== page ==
Tackling the death of youthfulness and mental health through the lens of an eerie physiological narrative might seem like a tall task for any game. But it’s something that the teams at Serenity Forge and Atmos Games decided to tackle head-on with their new title, Neversong, launching on May 20th, 2020 on Steam. This side-scrolling narrative adventure features Peet and his bird companion traversing through a town that’s undergone some serious changes after Peet’s recent coma. Neversong uses a storybook style to take on a hair-raising tale and tough, real-world concepts, but does it create an enriching experience or will it fall flat when it comes to its intended purpose?
A Childhood Dies, An Adventure Is Born
In Neversong there isn’t any shortage of puzzles, questions, or mysteries to be had. The story is told through a variety of elements, including a storybook-style retelling of the events prior to the protagonist, Peet, falling into a coma. But this game isn’t always as direct with its storytelling pieces, just like most good psychological narratives. Hidden on the walls, in the background, or even in the sounds of the world are clues and elements to build Neversong into a more well-rounded story.
From the very first time you are able to control Peet and throughout the many moments of cutscenes, conversations, and more, you learn the story of a dying youth and changing town. Neversong tells one story of monsters and zombie grown-ups, but reveals so much more about the idea of mental health struggles through symbolism in a way that feels apparent but not too heavy-handed. The themes in this game are dark, certainly, but they tell a story that needs to be heard and one I truly appreciated experiencing.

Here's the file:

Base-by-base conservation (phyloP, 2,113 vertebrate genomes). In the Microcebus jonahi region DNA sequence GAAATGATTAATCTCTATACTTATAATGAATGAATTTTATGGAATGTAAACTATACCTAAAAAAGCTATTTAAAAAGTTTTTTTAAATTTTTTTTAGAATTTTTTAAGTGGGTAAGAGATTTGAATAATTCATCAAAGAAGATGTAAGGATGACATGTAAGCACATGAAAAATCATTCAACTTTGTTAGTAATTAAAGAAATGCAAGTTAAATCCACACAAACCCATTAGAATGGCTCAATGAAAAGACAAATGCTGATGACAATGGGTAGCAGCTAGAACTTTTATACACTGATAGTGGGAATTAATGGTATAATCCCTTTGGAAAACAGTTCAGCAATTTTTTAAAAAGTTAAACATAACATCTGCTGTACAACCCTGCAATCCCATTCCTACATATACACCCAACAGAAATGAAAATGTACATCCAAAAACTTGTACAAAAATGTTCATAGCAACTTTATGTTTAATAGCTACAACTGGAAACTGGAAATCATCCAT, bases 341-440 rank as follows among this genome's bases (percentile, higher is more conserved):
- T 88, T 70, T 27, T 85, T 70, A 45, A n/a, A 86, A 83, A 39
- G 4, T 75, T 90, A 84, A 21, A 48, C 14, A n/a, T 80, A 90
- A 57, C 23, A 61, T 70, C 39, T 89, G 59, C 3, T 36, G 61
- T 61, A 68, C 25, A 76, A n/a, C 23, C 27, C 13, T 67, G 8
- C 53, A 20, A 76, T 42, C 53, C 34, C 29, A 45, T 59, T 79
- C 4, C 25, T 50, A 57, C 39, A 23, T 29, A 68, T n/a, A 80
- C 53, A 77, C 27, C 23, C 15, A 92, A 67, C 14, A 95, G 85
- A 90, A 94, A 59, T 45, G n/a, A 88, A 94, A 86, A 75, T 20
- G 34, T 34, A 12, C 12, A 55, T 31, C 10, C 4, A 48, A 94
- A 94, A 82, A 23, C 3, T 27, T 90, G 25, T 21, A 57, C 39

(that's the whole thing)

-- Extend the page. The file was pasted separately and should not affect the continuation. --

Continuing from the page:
The environmental storytelling abilities of this game, as mentioned earlier, only add to the experience as well. There are so many moments where I would enter an area and start to take in everything, beginning to realize what was being told without a single line of dialogue. The storybook attitudes of many of the characters around Peet began to feel eerie as well and took on their own ways of explaining deeper meanings that you’ll appreciate the further you get into the game. Overall, Neversong sets up a storytelling style early on that it carries well throughout and uses to its advantage all the way.
Playing Neversong feels like an endlessly fascinating adventure through a never-ending nightmare in the best way possible. As you explore the different levels and locations around Peet’s town you’ll encounter plenty of puzzles to attempt. Don’t be fooled the childlike nature of some of the characters and storytelling, as the puzzles in Neversong pack a punch. At first somewhat simple, these puzzles can be woven into just about any scenario throughout the game and get quite complicated. Whether it’s the mechanics of a boss fight, working your way through a level, or just trying to unlock a new item at the piano in Peet’s house, there’s always more than meets the eye in this game.
Puzzle-solving does make up a large part of the mechanics in Neversong, but there’s plenty of combat against strange creatures too! One of the aspect of the game features cards that you pick up along the way, in addition to songs you learn after beating levels. Playing these songs at the piano in Peet’s home unlocks items that allow for more exploration and combat. While the combat is fairly simple, it feels like there’s just enough of it to be interesting and not so much that it overwhelms the other elements of the game.